In defence of consultants
The impression I get is that the general public don’t seem to like consultants. They are nervous of us, thinking we’re dodgy. Specifically, they think we are a waste of tax-payer’s money if public sector bodies or charities or quangos bring us in to do something.
But we’re just experts, specialists.
You want someone to build you a bespoke shelving unit, you go to a joiner. You want someone to fill your tooth, you go to a dentist. And (in my case) if you want some market research done, you come to a market research consultant.
So I’d like to come to the defence of consultants. Well some of them, anyway.
In my mind there are three main justifications for employing a consultant:
Firstly, it is a good idea to bring in external expertise if you have a skills gap. As I say, consultants are specialist experts and they do stuff that they have been highly trained to do, and they are (should be!) good at it because they do it all day every day. (Assuming you are a non-specialist yourself), consultants can probably do a task better than you and quicker than you.
Secondly, the thing about the type of work that we consultants do is that the consultancy ‘product’ is usually an occasional specialist purchase. Research is like buying a TV or a car – it is a high-value purchase that most people only make once every few years. For this reason (except for the very biggest organisations) there wouldn’t be enough work for me to do if I did research for one organisation full time, and the nature of each project is likely to be sufficiently sporadic that it wouldn’t make financial or administrative sense to employ me on a regular part-time contract. So I am brought in on a project-by-project basis to get a particular task done.
Thirdly, sometimes organisations need an independent expert to come in – someone that is not previously associated with their organisation. In the case of my work, people need independent researchers because they want to be sure that research findings are unbiased because unbiased research helps them to make genuine evidence-based strategic decisions. In addition, some organisations bring in independent consultants to make or enable tough decisions that they can’t (or don’t want to) make themselves.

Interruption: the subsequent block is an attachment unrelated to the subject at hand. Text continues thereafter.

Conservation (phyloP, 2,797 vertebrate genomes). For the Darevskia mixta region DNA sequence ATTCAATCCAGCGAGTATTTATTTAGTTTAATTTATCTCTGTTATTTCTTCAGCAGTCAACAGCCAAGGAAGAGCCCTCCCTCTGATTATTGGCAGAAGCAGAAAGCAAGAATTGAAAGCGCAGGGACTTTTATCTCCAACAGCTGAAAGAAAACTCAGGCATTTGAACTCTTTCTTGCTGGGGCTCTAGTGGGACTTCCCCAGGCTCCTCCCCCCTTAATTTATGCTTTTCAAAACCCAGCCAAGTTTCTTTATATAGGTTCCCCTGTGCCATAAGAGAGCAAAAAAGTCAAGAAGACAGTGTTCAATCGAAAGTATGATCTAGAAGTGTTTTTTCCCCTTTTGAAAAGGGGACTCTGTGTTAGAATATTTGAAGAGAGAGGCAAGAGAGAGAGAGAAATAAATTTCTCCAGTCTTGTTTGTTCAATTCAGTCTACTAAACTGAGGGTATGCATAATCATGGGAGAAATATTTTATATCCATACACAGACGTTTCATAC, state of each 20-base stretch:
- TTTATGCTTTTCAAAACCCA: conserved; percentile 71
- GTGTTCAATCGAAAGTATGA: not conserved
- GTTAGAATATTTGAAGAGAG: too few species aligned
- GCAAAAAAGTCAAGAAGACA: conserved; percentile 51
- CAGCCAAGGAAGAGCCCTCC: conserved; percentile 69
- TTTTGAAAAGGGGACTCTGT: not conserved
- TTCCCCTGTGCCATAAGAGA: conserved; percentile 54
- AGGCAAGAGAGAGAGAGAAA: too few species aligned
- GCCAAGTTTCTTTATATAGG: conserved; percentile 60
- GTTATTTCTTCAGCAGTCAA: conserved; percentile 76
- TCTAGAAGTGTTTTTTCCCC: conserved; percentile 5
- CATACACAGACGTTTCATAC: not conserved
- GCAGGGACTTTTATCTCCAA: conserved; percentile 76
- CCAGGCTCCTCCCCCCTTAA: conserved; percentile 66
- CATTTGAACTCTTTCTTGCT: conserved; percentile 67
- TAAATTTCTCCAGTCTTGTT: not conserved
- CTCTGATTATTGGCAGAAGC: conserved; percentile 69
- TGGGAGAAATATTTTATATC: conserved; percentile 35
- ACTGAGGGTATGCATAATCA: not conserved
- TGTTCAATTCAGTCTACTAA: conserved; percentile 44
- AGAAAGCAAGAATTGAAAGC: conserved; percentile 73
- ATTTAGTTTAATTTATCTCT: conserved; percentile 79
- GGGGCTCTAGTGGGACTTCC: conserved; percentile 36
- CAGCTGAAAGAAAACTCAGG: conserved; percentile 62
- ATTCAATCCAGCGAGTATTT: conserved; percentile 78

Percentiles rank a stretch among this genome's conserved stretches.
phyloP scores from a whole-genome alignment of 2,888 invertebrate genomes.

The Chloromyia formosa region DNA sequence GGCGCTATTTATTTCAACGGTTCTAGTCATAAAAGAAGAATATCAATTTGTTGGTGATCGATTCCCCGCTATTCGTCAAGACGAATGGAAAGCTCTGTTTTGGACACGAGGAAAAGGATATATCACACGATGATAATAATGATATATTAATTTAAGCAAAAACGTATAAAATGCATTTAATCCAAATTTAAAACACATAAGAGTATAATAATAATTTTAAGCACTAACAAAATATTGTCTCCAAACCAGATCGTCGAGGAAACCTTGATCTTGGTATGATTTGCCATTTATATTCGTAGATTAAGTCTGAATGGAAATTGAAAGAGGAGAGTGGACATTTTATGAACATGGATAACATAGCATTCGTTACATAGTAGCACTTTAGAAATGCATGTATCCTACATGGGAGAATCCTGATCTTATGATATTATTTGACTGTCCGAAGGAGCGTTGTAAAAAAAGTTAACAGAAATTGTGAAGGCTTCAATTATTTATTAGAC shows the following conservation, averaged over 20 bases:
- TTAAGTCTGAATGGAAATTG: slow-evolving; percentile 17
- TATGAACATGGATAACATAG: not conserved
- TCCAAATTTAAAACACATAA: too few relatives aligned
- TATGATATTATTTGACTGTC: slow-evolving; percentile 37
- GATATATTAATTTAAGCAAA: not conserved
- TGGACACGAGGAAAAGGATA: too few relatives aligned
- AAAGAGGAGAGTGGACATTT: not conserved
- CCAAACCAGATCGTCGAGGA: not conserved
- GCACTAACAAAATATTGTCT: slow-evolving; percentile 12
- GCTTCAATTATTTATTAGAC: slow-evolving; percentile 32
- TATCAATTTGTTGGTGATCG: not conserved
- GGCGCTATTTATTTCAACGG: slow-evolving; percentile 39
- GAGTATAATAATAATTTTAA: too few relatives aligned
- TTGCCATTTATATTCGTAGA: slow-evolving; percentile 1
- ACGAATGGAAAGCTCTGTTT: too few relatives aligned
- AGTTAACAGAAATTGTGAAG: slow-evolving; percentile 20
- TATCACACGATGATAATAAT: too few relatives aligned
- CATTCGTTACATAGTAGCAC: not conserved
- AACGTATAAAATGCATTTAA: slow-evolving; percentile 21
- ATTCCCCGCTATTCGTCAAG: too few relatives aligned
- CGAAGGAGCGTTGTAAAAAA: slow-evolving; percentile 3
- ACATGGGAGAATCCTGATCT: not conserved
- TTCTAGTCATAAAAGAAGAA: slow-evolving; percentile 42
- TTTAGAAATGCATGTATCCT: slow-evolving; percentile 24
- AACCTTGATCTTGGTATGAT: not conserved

I work alone – I’m an independent consultant – but there are plenty of organisations called consultancies where many consultants work together and I have worked for these too. There’s nothing inherently scary or suspicious about a consultancy, it is simply a way of building scale and efficiency into the consultancy process. By having a load of consultants in one place working on multiple occasional and sporadic projects at once, it is easier to manage workload and cashflow and it is easier to market the service.
I’m sure that some consultants fail to provide an excellent good value service, but that’s a separate issue to whether there is justification for employing consultants in the first place.
And think of the alternative – public sector bodies or charities or quangos wasting time and money by arsing things up. Consultants have a cost associated with them, yes, but this should be offset by the benefit that they bring. Bringing in specialists should provide focus and strategic direction in a timely manner, and free up valuable staff and resources which could be put to better use elsewhere. And certainly in the case of research, consultancy can save huge amounts of time and money by preventing the public sector body or charity or quango from making a terrible decision that wouldn’t have worked or might have had costly or far-reaching negative consequences.